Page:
Tell me a bit about yourself?
My name is Peter, I’m 61 and I worked a big part of my professional life on the cutting edge of work and coaching. I worked with homeless people, addicts and youngsters.
To have a job is important to people, it includes them in society. It is increasing self esteem and creates a social environment. Work should be a right for every human and I’m not alone in this opinion. The universal deceleration of human rights does state that there is a right to work and to have an income, which enables you to have a normal life.
The work you do, the methods you use, what is it based on?
We found this project in Austria – “Job Ahoi” – which did already use the same methods we are now using in Rotterdam. We visited it and “translated” the project to Dutch reality. So before we started we did already know that this way of working was potentially very strong and probably also would work in The Netherlands.
The best thing is the fact that it is a job which comes with a salary. Too often care projects are basically cuddle projects, which only aim at getting the target group off the street and put them in a building so the public can go on with their live without being disturbed.
I strongly believe that everybody has talents and the main goal should be to unleash these talents.
What makes youth work different form other professions that work with youth?
We got time. For example in the Werkt! Project young people can stay for a maximum of 2 years. Which means we have time to work on things without having to force it. When things get tough we do not kick them out but give them a second, third and fourth chance. The atmosphere within youth work is generally positive and most of the time the group plays a big positive role in this. AND you don’t have to do stuff, but if you want, than we create all the possibilities in the world.
How would you describe you relationship with Nomie?
She is special. She was the first girl who actually started working in our bicycles repair shop. She is very present, takes on more responsibility than the others and supports her colleagues. She is a young mother with a child and since I also have children I can relate to that. Seeing how she is acting and how she does things and how responsible she is, I strongly believe that this story should have a happy end.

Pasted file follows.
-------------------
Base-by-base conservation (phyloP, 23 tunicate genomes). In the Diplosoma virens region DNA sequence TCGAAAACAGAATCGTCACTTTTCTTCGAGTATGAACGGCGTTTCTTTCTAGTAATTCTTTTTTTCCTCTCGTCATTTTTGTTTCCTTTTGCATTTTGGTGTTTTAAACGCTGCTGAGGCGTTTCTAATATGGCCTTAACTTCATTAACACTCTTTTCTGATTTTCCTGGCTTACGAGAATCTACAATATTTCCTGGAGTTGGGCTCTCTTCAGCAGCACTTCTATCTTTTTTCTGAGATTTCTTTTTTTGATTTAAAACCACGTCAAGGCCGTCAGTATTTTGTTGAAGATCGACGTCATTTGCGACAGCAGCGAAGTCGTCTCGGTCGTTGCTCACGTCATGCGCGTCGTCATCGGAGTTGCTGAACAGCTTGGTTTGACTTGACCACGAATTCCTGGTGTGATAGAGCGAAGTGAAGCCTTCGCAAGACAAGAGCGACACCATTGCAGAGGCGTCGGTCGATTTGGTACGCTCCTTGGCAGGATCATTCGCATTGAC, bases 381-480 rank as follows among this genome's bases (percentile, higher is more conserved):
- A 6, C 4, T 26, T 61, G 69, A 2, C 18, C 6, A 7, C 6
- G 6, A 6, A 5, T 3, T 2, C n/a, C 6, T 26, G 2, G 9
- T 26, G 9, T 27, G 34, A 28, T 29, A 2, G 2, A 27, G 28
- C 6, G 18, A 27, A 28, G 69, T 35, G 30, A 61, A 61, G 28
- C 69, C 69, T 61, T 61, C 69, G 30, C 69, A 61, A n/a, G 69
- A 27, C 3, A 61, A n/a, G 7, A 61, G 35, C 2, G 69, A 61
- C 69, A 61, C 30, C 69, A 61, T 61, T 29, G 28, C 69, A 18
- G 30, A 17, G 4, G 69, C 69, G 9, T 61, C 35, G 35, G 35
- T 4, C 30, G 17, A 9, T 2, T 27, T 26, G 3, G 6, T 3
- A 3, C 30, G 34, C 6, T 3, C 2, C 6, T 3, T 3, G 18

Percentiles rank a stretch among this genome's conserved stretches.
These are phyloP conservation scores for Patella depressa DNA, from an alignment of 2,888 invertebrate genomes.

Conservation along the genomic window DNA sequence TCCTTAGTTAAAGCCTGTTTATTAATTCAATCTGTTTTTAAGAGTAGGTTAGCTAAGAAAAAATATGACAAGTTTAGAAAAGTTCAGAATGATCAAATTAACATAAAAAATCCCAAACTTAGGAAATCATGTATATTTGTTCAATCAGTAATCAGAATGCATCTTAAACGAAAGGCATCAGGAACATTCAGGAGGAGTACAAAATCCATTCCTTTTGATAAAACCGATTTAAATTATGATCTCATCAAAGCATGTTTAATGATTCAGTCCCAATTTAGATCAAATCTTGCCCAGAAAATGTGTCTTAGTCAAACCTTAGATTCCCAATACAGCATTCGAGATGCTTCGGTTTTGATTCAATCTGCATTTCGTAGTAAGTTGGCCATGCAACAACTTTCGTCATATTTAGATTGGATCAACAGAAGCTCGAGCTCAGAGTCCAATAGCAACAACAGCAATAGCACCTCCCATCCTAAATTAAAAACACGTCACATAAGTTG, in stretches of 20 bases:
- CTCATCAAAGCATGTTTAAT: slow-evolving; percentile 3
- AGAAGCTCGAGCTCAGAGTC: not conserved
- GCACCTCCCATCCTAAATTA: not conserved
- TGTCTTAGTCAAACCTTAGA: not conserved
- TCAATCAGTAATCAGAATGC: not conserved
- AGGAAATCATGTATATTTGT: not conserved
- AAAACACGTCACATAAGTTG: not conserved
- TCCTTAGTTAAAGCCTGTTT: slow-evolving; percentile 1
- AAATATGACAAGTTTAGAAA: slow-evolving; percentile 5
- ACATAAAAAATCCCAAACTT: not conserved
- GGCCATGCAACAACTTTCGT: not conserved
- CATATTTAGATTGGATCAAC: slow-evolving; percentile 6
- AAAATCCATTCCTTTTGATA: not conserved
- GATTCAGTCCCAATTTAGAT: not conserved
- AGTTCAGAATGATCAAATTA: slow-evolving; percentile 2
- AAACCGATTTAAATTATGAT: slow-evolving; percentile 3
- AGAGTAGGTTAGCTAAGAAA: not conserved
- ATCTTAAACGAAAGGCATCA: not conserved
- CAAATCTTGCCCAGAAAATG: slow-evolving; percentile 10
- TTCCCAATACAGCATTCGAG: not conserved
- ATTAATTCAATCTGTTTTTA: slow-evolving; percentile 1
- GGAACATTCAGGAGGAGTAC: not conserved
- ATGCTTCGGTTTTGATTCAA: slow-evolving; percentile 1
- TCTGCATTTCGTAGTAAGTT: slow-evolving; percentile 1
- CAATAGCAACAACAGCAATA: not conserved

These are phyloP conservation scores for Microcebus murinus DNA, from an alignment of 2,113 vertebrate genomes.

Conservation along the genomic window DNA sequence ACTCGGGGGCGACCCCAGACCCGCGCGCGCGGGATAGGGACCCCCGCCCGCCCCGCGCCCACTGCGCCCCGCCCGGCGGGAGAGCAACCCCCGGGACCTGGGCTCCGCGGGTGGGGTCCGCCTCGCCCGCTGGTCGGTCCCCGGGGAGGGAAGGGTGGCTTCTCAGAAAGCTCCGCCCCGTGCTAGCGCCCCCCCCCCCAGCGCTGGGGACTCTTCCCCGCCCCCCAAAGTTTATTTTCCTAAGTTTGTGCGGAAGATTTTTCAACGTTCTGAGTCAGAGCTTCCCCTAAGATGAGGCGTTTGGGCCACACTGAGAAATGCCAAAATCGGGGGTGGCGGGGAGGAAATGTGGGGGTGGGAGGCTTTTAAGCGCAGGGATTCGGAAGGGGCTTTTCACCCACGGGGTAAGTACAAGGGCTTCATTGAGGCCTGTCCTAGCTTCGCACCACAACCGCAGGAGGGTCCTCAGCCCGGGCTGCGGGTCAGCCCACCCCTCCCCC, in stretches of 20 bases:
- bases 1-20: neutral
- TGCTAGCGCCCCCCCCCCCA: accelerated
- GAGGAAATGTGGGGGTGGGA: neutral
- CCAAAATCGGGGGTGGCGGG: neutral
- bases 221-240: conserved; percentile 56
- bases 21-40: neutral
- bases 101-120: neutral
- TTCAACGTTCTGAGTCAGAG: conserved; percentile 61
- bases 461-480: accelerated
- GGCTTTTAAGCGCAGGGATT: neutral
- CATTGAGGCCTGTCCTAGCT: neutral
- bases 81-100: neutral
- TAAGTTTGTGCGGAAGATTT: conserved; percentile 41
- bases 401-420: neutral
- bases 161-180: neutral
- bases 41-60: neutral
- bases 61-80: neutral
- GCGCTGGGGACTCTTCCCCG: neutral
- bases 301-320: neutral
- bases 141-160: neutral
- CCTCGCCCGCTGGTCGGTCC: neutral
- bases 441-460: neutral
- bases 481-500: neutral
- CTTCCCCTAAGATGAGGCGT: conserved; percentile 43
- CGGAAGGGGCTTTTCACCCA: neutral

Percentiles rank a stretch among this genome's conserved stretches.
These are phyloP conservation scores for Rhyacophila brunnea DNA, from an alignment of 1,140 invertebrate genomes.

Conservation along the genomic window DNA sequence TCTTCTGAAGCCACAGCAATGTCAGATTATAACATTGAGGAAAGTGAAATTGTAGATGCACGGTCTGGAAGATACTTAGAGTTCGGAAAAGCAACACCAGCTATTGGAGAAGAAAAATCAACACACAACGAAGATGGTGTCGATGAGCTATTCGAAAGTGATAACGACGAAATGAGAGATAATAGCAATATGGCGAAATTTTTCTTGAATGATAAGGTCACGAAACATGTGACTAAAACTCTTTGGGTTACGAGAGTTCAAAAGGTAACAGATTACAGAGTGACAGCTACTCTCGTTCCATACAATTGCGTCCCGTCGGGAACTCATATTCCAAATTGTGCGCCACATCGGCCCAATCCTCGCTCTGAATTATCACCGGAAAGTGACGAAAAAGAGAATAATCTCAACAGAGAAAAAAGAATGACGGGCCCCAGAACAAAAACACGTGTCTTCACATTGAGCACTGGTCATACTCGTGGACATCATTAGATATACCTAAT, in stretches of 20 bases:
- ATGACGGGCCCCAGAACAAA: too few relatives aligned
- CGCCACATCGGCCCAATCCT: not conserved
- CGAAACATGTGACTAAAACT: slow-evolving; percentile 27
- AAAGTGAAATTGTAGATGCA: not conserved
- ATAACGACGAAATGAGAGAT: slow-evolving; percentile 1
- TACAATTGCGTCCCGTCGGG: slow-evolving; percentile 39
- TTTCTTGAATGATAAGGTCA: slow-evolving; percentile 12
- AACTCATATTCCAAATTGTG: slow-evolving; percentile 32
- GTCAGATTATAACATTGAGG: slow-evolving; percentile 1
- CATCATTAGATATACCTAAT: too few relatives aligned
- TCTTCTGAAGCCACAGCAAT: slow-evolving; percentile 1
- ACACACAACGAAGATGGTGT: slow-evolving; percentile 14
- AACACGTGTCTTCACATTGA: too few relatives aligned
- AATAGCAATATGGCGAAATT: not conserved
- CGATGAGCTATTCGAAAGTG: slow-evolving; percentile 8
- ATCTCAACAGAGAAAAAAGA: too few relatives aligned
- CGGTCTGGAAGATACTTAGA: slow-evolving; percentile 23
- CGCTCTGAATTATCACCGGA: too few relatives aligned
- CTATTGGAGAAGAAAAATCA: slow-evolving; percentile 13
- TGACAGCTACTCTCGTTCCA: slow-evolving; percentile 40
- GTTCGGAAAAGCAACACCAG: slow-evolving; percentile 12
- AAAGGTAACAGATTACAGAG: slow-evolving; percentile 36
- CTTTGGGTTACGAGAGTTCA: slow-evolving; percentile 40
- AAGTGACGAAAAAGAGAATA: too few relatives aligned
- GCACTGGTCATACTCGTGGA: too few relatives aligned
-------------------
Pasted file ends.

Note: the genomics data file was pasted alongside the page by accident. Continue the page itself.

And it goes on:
Have there been any challenges?
Nomie is a victim off bureaucracy. I know I get very irritated by that. Not only in her case but also in general. But if I start to join her in crying about this kind of things, I’m not helping her at all. So I have to switch the switch and tell her that life is not fair but, within the framework we are having, we need to get the best out of it. It is connecting the dots and colouring the figures.
Another thing is that she, like all participants of Werkt!, has to go at one point. Which is good but of course also a bit strange.
What’s the best thing about your job?
First of all the high positive results we have. Positive outcome is when a participant moves on to a job, an education or takes in any other form control over her/his life. Normally we are above 80%. Another positive thing is the freedom me and my team have to do things like we want them to do. Last but no least, the amount of red tape is cut to the minimum, so I can use most of my time and energy to work with youth.
If you have to sum up the journey that you and Nomie have been on?
The ship is steady on course. Goals are set and reached.
by Marc Boes (2018)
Marc Boes started his career as a youth worker in 1984 and is today managing director of Stichting JONG and poywe.
Photos © Marc Boes
Video © poywe/Alexandra Beweis